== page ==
A lot or a little?
The parents' guide to what's in this movie.
What parents need to know
Parents need to know that The Sting is the classic 1973 crime caper in which Robert Redford with Paul Newman play a pair of grifters looking to get even with the mob boss who killed their friend. There's a lot of cigarette and cigar smoking. Some gun violence, including a scene in which a character is shot in the forehead and killed. A man is found dead in an alley. Some profanity, including the "N" word. Women are shown in a vaudeville show topless except for pasties on their nipples. In an extended scene in which one of the lead characters is playing poker on a train, the lead character pretends to be drunk on gin, sloppily pouring from a bottle into a shot glass while slurring his words (the bottle is actually filled with water). When the two lead characters first meet, one of the characters is extremely hungover and possibly still drunk; he is dragged into a bathtub to sit under a cold-water shower until he sobers up.
- Parents say
- Kids say
What's the story?
THE STING teams Robert Redford with Paul Newman in a lively 1930s crime caper. When grifter Johnny Hooker (Robert Redford) and his partner Luther cross the wrong mobster, Doyle Lonnegan (Robert Shaw), Luther turns up dead. Seeking revenge, Johnny enlists the help of old friend Henry Gondorff (Paul Newman), con artist extraordinaire. On a train to Chicago, Johnny and Henry get in on a high stakes game of poker with Doyle, roping him into a larger scheme. With some help from a large supporting cast of accomplices, Johnny hatches an extended plot to bilk Doyle out of every penny he has. The fun stops when the FBI puts the screws to Hooker, convincing him to be part of a sting operation to catch the real big fish, Gondorff. In the end, the last one to double-cross the other wins.
Is it any good?
Part of the entertainment of The Sting is just how elaborate the scams can be. The entire movie is an extended series of sidelong glances, winks, and nods. At different moments in the story, the audience is positioned as the shyster and the mark, never sure who is telling the truth. It's a film steeped in nostalgia, not only in its setting, but in style as well. It has more than a few retro touches, from the storybook introduction to each act to the shadowy alleys reminiscent of 1940s film noir.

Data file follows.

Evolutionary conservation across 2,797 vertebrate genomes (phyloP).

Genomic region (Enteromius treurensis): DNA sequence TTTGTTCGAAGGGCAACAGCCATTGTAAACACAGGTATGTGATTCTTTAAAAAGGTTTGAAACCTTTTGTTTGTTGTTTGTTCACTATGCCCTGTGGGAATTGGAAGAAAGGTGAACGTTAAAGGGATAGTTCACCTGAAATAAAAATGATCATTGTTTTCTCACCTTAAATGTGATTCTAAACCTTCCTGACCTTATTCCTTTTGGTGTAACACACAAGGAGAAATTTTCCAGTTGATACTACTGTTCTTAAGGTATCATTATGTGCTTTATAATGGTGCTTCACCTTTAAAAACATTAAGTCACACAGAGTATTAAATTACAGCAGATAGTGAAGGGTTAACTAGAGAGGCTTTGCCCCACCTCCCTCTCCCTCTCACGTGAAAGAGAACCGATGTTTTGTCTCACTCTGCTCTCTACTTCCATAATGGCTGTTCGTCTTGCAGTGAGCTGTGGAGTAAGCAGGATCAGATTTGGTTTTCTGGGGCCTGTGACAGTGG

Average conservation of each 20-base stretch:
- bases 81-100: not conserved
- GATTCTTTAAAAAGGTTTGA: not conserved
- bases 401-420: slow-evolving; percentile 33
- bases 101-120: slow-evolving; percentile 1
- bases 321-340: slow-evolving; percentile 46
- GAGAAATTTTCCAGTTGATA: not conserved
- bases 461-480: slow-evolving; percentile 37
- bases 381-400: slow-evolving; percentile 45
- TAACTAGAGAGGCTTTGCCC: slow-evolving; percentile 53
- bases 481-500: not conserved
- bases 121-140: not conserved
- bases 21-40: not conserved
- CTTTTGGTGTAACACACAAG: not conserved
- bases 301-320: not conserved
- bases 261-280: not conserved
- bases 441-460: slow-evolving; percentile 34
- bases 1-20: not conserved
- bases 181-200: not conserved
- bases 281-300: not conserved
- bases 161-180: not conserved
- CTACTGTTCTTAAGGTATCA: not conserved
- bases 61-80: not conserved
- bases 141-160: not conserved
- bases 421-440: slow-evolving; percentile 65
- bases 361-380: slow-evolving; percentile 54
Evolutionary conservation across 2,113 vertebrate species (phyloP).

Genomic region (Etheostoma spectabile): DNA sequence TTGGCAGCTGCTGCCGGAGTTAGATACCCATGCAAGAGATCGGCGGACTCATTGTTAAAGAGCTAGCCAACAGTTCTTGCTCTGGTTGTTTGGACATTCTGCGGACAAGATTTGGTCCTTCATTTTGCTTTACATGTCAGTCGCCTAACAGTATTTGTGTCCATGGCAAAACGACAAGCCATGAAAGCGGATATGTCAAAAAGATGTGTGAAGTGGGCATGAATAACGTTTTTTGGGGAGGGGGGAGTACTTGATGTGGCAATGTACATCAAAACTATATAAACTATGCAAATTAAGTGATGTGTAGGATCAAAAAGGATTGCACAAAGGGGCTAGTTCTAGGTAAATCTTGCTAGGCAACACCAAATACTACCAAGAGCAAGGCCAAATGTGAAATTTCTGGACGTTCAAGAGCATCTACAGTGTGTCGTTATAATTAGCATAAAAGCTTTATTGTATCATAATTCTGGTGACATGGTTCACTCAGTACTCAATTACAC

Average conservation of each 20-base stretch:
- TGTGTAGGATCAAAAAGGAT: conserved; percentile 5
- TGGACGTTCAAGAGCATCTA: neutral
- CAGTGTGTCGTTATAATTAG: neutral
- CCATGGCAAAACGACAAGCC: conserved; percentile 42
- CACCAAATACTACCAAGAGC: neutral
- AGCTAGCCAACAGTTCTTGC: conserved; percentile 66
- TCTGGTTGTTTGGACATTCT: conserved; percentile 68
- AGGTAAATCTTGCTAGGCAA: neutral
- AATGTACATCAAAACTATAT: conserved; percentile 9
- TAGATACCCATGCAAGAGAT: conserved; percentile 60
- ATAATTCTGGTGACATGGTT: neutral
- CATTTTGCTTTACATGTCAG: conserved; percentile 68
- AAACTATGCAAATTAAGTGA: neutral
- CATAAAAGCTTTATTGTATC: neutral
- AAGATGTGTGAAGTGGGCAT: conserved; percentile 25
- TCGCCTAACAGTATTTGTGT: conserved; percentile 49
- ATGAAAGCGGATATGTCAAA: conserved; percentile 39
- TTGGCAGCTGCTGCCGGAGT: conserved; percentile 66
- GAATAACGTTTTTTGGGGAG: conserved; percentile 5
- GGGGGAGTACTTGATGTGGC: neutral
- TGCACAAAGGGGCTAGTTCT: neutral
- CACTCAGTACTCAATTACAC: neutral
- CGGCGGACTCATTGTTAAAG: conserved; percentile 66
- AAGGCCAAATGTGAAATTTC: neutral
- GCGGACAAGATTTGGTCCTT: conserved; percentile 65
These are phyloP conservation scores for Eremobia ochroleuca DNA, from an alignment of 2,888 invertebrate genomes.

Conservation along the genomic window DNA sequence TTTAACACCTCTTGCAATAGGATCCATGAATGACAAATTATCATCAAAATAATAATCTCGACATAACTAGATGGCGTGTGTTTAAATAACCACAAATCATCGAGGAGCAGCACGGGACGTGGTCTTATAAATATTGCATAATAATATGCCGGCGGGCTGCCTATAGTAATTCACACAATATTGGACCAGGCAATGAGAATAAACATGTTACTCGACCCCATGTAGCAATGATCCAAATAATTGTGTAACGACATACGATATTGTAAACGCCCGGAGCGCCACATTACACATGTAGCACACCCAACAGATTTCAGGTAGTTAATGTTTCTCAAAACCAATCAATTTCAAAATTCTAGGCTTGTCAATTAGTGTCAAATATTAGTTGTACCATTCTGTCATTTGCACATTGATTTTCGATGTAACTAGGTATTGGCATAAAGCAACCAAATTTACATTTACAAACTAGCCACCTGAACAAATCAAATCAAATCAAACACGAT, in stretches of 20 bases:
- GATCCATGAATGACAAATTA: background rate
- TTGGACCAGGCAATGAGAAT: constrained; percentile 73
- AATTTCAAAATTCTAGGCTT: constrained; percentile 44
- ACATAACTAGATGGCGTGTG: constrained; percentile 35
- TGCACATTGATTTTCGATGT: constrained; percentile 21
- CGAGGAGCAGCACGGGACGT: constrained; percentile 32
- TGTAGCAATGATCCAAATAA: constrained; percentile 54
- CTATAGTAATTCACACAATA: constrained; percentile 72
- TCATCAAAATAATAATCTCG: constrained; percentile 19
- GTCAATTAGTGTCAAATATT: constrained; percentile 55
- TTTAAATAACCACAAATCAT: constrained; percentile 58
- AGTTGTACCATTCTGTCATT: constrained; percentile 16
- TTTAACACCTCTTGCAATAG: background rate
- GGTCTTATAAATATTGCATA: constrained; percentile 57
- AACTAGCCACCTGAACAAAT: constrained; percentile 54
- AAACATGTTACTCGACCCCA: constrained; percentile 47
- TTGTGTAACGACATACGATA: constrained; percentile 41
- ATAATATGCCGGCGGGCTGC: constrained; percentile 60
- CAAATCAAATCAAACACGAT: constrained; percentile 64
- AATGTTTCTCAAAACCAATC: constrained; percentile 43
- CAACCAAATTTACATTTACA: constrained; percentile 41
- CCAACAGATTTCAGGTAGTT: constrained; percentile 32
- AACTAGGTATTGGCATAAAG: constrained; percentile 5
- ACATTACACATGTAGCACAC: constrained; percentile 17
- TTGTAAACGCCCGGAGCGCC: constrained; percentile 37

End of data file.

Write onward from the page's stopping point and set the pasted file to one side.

Despite some serious moments for the sake of drama, the film is full of joyfulness that borders on smugness. The fun in watching it comes from knowing that someone is being taken for a ride, but not knowing exactly who has the upper hand or exactly how things will play out.
Talk to your kids about ...
Families can talk about the serious ramifications of a life of crime that are not addressed in this film. What are the risks involved with planning such schemes? Were these crooks driven to crime because of the Great Depression? If someone constantly lies and cheats others, can he ever be trusted, even by his closest friends?
What are some of the ways in which the movie brings to life Chicago in the 1930s?
How are women represented in this movie? How is it different from the way men are represented?
- In theaters: December 25, 1973
- On DVD or streaming: March 31, 1998
- Cast: Paul Newman, Robert Redford, Robert Shaw
- Director: George Roy Hill
- Studio: Universal Pictures
- Genre: Drama
- Topics: Friendship
- Run time: 135 minutes
- MPAA rating: PG
- MPAA explanation: mild violence
- Last updated: September 21, 2019
Themes & Topics
Browse titles with similar subject matter.
For kids who love classics
Our editors recommend
Top advice and articles
Common Sense Media's unbiased ratings are created by expert reviewers and aren't influenced by the product's creators or by any of our funders, affiliates, or partners.
Streaming options powered by JustWatch